Windborne by Kanaan

Release date: November 28, 2018
Label: El Paraiso Records

For the initiated psych lover, El Paraiso has become something of a go to label now, with their schedule of releases taking in some of the more intriguing psych jazz noodlings on offer. Hitting a curve-ball with the brilliant Mythic Sunship, a fine mix of jazz and doom if ever there was one, they now deliver another tripped out excursion for the free thinking with Kanaan.

On hearing Windborne for the first time, perhaps the most surprising thing is that it is their debut album. So assured is the playing, and so in tune with each other, this Norwegian trio explore the gaps between space rock riffs and jazzy vibes to create something truly cosmic. It’s real head music for heads who like to take considered trips out into space, rather than the full on throttle of most space rock.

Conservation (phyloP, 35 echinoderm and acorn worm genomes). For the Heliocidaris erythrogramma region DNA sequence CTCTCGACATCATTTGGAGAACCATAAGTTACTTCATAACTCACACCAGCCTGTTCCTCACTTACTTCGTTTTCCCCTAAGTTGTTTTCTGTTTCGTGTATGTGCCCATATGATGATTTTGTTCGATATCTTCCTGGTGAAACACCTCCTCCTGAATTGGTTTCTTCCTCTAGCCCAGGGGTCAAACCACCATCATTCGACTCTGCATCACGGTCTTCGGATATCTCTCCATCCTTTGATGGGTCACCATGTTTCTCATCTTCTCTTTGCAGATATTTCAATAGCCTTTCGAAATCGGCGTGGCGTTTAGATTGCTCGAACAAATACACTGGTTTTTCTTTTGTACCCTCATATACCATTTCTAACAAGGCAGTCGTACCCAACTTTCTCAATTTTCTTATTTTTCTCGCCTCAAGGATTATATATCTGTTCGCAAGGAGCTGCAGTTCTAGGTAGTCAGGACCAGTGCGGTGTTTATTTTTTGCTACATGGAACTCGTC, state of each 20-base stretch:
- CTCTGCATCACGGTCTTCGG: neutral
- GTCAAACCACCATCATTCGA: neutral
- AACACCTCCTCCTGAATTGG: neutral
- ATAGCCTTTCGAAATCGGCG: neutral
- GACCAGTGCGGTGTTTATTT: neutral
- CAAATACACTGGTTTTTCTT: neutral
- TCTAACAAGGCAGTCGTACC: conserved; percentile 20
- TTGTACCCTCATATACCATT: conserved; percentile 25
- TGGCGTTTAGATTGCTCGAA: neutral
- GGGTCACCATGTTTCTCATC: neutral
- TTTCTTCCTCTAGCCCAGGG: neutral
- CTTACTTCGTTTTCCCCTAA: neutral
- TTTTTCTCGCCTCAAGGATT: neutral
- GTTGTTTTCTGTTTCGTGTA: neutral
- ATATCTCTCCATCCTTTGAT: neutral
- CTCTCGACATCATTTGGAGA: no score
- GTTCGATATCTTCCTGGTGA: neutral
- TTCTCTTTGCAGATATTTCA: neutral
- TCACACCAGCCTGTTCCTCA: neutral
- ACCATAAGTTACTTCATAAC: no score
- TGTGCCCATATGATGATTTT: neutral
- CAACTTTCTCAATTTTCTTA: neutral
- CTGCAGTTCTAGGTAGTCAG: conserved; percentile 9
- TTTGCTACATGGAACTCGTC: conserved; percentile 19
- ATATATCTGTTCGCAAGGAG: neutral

Having ushered us in slowly with ‘A Hausenbecken’, laying the template for the music that follows, with its easy going vibe teasing us with notions of heaviness from the repeated motifs that crop up, It’s on ‘Roll Beyond’ that we get the full impact of Kanaan. Turning up the riffs to 11, the music careens off into the space usually reserved for the likes of Hawkwind or Cosmic Dead at their most exploratory. By the time the ending turns up it’s reached a state of complete deconstruction, as if the riff has finally fallen apart into a million screaming notes.

It’s up to ‘Harmonia’ to pick up the pieces and again Kanaan surprise us with a rather melodic motorik display. It’s a wonderful moment which brings to mind Tangram era Tangerine Dream. This side-step soon reverts to the funk-laden ‘Act Upon the Mundane World’ which allows the bass to go off on different tangents, taking the track into more exploratory routes. When a squealing guitar rises up from the murky depths, it shakes the whole experience into new realms of blues-filled joy.

‘The Groke’ offers nothing new other than to cement Kanaan’s place as prime explorers of a tradition set in place by the doom genre. It’s slow moving and ominous, and simply serves as a moment of filler before the album comes full circle with the atmospheric title track whose free-form rhythms pursue a keening melody. It’s the perfect ending to a rather exemplary album, and we look forward to hearing much more from these guys in the future.

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